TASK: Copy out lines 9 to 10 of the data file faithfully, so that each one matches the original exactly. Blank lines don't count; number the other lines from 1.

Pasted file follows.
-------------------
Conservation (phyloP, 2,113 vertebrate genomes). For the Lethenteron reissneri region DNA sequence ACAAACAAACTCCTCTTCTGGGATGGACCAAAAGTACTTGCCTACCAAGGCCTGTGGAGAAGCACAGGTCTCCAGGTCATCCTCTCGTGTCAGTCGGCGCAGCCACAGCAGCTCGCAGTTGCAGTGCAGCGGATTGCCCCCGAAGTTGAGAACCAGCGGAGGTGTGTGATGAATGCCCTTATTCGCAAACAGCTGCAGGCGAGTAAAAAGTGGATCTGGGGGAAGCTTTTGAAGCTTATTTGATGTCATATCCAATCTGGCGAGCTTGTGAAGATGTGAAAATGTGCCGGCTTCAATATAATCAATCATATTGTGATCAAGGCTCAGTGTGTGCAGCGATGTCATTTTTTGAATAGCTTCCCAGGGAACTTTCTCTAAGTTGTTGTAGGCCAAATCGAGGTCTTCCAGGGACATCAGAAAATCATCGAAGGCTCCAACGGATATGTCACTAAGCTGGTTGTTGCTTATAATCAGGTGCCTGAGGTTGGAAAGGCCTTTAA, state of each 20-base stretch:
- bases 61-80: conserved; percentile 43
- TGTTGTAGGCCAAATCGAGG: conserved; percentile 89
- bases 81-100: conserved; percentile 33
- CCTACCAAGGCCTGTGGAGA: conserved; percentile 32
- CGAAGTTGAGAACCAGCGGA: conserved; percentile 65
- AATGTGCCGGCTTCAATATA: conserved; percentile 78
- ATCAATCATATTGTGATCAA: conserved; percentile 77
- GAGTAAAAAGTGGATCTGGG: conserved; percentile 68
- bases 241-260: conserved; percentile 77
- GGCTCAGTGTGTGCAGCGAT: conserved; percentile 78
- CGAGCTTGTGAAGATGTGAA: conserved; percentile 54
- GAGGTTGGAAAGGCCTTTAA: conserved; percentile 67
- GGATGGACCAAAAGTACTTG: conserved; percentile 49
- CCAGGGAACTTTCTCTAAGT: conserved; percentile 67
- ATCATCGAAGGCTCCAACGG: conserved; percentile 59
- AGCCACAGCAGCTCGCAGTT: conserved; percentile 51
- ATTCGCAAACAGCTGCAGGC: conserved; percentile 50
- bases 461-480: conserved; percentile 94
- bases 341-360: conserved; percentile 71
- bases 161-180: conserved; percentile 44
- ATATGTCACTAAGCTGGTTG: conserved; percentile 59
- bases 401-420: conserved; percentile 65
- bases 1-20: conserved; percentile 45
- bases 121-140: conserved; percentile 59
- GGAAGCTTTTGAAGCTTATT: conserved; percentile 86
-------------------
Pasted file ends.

- GAGTAAAAAGTGGATCTGGG: conserved; percentile 68
- bases 241-260: conserved; percentile 77